Environmental Stewardship


Where Earth Day is Every Day

At Blue Rock School, we are deeply committed to preserving the health, wellbeing and beauty of our planet and all of its creatures, and feel that this positive connection to nature is not only a gift, but a duty to our children and generations to come.  As a school, we were early adopters of sustainable practices and have always strived to do our part to minimize our carbon footprint. We have made green living a priority by instituting many eco-friendly standards and practices over the years. We have also enlisted the help of parents to join our student Vine Brigade which helps remove invasive species on campus during bi-annual community work days.

As I sit in my backyard
The sun shines down
A shadow swoops overhead
Good thing the chickens are in.
— Poem by Kaya, Blue Rock Student

As an institution of learning, we are of course equally dedicated to modeling and teaching our students the importance of respecting the earth and all living things. Environmental education happens organically throughout the day, as it is woven into the culture of daily life at the school. Just a few examples are our waste-free lunch program, recycling, composting, use of LED lightbulbs, the conservation of energy and materials, (all paper goods are made from recycled materials) and the use of eco-friendly cleaning products on campus. Large, disposable, plastic water coolers were replaced long ago when water filters were installed campus wide on our drinking fountains and sinks. To avoid using individual, single-use, plastic bottles, utensils and paper cups, students are encouraged to bring their own reusable water bottles, ceramic mugs for tea, and stainless steel flatware. The school also owns flatware that it uses for all school events. Students are also encouraged to make greener choices in the classrooms. For example, if they use their entire pencil down to the eraser, turn off the light when leaving the room, or use both sides of their paper, their efforts will be acknowledged.  Each and every day we aim to gently create the awareness of our impact on the environment and the need to conserve our finite resources, to instill a genuine sense of caring and positive action that students will hopefully carry with them throughout their lives.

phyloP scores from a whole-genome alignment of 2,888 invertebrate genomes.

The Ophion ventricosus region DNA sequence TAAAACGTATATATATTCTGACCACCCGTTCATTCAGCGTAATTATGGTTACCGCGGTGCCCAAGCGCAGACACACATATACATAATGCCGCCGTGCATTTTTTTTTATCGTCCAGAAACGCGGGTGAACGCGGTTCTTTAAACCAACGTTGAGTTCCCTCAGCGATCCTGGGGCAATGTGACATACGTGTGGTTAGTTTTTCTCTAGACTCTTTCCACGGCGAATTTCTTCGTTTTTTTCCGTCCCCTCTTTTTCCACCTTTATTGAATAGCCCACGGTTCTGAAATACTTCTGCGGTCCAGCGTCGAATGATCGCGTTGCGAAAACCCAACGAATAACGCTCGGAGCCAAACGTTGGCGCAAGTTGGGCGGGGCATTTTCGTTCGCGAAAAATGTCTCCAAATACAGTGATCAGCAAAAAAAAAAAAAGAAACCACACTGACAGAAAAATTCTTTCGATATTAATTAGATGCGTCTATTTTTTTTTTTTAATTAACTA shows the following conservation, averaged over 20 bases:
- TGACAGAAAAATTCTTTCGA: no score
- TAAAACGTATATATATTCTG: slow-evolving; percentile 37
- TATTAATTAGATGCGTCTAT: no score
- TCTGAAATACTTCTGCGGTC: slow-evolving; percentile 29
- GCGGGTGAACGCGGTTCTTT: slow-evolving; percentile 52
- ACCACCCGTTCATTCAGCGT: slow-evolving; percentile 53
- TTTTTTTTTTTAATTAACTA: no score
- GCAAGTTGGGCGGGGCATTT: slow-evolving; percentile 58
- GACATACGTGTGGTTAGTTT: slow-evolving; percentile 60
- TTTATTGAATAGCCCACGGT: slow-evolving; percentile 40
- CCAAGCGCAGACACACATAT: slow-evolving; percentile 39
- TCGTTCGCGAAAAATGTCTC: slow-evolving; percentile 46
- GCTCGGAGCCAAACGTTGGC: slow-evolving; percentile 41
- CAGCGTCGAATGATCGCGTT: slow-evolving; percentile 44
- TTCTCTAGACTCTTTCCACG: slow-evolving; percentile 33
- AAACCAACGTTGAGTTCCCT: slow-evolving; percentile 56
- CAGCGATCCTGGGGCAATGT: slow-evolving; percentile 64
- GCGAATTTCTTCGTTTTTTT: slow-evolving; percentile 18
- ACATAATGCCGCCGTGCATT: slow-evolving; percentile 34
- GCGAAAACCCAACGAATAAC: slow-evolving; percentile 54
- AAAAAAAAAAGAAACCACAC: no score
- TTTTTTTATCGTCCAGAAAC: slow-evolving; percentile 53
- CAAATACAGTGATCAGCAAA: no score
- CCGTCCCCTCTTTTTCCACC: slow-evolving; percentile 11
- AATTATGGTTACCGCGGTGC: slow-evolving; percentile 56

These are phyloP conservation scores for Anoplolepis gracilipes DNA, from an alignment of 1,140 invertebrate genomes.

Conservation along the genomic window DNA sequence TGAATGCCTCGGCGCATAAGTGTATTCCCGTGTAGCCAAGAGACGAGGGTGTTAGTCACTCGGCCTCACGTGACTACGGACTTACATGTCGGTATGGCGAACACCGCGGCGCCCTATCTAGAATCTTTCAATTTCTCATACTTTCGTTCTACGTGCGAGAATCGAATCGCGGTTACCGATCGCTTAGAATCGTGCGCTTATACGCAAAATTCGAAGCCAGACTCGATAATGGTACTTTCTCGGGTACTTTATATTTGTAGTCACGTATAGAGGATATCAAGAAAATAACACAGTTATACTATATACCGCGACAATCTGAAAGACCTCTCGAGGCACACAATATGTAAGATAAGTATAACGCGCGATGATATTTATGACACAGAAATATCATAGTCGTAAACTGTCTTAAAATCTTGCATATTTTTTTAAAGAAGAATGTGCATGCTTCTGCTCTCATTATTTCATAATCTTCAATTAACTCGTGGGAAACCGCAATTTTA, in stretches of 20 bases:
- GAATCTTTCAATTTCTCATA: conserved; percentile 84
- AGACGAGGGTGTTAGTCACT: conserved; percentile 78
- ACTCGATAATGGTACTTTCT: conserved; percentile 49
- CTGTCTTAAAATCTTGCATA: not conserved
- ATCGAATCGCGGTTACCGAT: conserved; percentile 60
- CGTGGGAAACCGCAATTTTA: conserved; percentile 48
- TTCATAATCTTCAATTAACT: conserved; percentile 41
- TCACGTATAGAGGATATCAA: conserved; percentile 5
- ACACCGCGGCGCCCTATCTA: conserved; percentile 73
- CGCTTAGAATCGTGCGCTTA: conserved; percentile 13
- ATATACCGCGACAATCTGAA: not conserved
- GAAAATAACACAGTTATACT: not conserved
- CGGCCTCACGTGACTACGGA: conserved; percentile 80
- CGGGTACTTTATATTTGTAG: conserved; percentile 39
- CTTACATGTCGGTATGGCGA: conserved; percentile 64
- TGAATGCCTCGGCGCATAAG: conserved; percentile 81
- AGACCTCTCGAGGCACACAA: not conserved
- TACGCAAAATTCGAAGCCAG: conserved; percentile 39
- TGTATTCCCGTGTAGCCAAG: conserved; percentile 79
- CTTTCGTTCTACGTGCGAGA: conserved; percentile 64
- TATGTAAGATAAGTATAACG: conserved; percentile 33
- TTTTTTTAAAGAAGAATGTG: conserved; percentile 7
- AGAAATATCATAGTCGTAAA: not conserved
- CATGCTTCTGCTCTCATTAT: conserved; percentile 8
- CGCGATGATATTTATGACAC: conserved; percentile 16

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Green initiatives have also been woven more formally into the curriculum and dovetail perfectly into our hands-on approach, a hallmark of our learning style here at Blue Rock. Our gardening program is just one example which has really flourished in recent years, having grown from flowers only to include vegetables, berries and herbs. Specialty tea, dye and jewelry gardens have also recently been added. Gardening truly brings learning to life and has vastly enriched our science curriculum. The growing cycle and opportunities to learn continue all year and into the next with composting, the study of soil composition, beneficial insects, pollinators, and biodynamic agriculture. Students make the seed to table experience happen with their own hands.

Environmentalism is not limited to our own campus. For decades, Blue Rock students have participated in the “Day in the Life of the Hudson River” program each fall in conjunction with Lamont-Doherty Earth Observatory− a division of Columbia University’s Earth Institute− where the health of the river and its inhabitants are examined through seining and water testing. Each spring, students partner with local environmental group Keep Rockland Beautiful to participate in the Great American Cleanup and remove trash from area streets and waterways. Students also take field trips to recycling facilities and landfills to study how waste is managed. Stone Barns in Pocantico Hills is among one of the favorite field trip destinations where middle schoolers team up with kindergarteners to picnic and learn about local, organic farming and agriculture.

Blue Rock is a member of the Green School Alliance, and as part of the school's goal to become a New York State green-certified school, we are currently researching the feasibility of solar power on campus and look forward to integrating that process into the curriculum as well.  Blue Rock is also quickly becoming a single-use, plastic bag-free campus and advocating for the ban of plastic bags throughout the community and beyond.

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